Sheriff Takes Steps To Help Create Program To Protect Elderly

Earlier this year, an elderly Seymour woman hired two men to paint her house and paid for the work, only to be revisited by the men later in the week and told that she owed them for roof work they had done. The problem is, according to Sheriff Marc Lahrman, is that the men were most likely scamming her.
In an effort to protect Jackson County’s elderly population from schemes and provide aid in other desperate situations, Jackson County Sheriff Marc Lahrman, community service groups and seniors teamed together to form what is known as the Triad Program. The nationwide program that started in 1988 already has 20 Triads in 22 counties in Indiana, with Brown County being the strongest chapter in the country.
At a recent meeting in the sheriff’s office at the Jackson County jail, Lahrman met with Michelle Mayer, director of outreach services from the Indiana Attorney General’s office, and leaders of several community agencies to hammer out more details of how a local chapter of Triad will help protect seniors from scams, provide food assistance, or make friendly phone calls to check up on shut-ins.
“We are in the information stage,” said Mayer, who has led the start-ups of other chapters in the state. She said that the program, with no set guidelines, is designed to be whatever the county wants it to be and is able to build over time. Triad is unique in that it combines forces with seniors in the community because, as Lahrman says, “Who knows better what seniors need than the seniors?”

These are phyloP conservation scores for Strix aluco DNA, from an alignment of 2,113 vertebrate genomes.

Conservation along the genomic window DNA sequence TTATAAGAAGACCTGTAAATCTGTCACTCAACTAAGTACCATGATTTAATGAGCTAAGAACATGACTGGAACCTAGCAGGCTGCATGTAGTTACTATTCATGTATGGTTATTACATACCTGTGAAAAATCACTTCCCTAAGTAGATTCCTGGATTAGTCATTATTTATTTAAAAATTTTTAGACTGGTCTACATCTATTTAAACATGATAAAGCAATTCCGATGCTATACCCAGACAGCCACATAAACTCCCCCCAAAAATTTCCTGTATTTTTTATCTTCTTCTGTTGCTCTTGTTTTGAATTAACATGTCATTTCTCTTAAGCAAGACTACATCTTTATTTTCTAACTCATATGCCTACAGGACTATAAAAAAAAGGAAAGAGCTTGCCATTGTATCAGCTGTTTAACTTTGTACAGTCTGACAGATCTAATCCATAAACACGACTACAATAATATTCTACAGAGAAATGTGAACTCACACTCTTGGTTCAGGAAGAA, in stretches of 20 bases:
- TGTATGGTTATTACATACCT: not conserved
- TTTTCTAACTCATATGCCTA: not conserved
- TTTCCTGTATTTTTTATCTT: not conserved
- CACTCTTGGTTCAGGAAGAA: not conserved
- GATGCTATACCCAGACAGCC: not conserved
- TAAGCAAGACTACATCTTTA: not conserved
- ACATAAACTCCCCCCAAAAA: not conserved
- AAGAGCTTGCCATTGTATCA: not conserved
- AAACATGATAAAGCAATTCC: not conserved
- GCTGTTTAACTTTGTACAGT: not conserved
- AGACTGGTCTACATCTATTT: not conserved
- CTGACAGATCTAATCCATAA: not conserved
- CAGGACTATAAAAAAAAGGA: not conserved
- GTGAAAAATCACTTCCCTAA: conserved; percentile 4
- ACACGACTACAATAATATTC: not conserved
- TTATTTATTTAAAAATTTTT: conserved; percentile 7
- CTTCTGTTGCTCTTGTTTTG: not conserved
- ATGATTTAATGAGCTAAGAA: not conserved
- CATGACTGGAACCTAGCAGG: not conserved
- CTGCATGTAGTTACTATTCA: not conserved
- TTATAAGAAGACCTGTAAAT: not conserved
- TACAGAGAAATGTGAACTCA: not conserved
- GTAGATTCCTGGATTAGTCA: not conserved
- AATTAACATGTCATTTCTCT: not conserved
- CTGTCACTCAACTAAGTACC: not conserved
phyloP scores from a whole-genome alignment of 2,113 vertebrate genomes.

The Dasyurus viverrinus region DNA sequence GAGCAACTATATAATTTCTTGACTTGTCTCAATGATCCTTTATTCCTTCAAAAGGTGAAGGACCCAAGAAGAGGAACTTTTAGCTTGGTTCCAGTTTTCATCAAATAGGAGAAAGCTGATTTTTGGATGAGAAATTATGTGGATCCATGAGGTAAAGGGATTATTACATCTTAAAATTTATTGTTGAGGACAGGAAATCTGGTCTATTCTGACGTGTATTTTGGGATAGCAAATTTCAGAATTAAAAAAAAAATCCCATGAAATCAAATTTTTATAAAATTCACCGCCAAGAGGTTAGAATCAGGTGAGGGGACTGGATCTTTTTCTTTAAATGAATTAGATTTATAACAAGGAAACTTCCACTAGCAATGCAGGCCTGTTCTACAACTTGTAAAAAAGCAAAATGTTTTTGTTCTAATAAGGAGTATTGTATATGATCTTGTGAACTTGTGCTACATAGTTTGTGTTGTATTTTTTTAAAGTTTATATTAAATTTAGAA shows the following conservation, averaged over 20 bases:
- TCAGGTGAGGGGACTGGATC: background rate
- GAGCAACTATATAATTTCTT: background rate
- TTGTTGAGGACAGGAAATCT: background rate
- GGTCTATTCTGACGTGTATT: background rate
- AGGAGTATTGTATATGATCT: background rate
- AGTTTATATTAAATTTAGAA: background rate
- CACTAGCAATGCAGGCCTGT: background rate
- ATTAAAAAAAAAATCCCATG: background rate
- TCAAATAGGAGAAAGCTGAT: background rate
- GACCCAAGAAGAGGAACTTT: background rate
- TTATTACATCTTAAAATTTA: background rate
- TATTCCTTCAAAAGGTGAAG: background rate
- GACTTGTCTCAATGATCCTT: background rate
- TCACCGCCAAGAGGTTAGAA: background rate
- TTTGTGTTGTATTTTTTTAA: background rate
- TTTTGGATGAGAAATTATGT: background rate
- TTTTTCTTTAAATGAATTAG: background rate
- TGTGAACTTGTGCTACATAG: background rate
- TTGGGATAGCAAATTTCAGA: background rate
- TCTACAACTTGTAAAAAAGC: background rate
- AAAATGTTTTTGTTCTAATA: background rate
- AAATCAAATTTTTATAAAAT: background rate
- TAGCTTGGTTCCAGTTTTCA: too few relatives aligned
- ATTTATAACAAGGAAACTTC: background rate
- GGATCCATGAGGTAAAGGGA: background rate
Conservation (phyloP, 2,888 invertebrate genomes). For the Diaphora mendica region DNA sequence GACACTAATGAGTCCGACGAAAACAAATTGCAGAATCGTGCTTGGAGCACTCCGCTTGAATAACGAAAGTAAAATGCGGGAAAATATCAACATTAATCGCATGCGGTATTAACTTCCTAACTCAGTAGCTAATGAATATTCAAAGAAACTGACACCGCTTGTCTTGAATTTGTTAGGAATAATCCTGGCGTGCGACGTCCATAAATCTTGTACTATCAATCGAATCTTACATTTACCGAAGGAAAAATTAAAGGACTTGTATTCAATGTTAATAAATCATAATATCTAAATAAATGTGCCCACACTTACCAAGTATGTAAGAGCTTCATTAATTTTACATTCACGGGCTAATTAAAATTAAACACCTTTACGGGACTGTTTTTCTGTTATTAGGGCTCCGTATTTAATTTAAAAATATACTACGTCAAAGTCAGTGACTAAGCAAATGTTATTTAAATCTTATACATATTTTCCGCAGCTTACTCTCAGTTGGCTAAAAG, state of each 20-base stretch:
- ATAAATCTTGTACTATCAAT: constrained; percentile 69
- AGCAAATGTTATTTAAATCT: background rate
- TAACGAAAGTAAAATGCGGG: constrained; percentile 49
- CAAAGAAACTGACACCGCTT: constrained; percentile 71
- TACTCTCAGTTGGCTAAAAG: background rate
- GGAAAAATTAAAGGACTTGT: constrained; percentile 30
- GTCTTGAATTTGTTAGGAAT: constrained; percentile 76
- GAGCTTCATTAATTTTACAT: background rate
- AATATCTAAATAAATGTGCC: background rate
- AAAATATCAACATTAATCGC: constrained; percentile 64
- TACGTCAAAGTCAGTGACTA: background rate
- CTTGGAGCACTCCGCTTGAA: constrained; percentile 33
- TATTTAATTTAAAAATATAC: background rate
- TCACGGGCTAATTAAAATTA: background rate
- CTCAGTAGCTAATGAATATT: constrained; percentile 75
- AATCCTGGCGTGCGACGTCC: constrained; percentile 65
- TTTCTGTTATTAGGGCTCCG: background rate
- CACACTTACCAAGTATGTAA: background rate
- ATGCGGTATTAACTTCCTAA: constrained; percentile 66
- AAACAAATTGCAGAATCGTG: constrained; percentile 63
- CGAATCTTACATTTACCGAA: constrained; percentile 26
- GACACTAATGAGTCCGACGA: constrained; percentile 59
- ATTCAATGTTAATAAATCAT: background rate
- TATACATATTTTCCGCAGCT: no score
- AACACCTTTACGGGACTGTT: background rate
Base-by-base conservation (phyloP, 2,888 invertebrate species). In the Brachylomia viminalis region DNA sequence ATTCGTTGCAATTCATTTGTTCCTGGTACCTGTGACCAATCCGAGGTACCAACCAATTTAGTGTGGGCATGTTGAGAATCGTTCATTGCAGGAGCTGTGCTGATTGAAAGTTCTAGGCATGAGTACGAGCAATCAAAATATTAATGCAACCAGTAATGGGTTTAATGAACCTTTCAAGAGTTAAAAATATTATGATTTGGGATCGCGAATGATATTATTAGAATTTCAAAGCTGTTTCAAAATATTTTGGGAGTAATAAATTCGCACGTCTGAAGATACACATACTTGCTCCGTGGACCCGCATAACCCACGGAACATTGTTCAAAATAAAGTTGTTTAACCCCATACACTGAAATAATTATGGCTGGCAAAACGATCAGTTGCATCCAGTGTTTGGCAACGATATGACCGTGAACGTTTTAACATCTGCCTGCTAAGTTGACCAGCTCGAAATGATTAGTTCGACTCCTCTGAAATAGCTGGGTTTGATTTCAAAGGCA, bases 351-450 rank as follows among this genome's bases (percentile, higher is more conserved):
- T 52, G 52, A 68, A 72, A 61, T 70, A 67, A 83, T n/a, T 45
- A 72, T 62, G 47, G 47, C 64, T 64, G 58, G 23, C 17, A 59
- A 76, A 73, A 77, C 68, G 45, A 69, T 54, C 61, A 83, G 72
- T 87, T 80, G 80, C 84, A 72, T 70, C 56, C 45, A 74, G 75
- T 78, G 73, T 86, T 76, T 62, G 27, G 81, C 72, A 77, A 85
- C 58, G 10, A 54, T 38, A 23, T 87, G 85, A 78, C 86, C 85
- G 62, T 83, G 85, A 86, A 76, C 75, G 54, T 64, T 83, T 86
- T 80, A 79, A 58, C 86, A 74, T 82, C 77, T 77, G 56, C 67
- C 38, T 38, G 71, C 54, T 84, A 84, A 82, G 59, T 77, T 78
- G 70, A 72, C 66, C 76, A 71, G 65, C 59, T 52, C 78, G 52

The group is seeking seniors in the community to be on the “SALT” (seniors and law enforcement together) council for guidance as to what the population needs. Shut-in seniors can also help by making phone calls and reporting to the sheriff if someone is in need of assistance.
Law enforcement officers will aid in the program on their runs by filling out referral cards when they see someone without food, heat or possibly suffering from dementia. That card is then brought back to Triad so they can do a follow-up to make sure the person receives assistance.
Besides educating the elderly of internet dangers, door-to-door scams and phone fraud, the program is seeking volunteers from churches and other groups around the county to build committees for food assistance, collection and disposal of outdated prescription drugs, and to help with phone calls.
Making phone calls is an important part of building Triad because it gives law enforcement and the community agencies an idea of who needs extra help, especially since many receiving the calls don’t have relatives in the area who can check on them.
“They may not feel comfortable calling the police themselves,” said Lahrman, who said that woman scammed by the handymen was too embarrassed to tell anyone. “We can get that person who calls them once a week, maybe with some prying, to call me,” Lahrman said.
Once Lahrman and the other agencies on board, which include Schneck Medical Center, United Way, the Jackson County Library, local Lions Clubs, the Community Foundation and the Agency on Aging, among others, obtain more volunteers they can move forward with hopes of officially launching the program later this spring.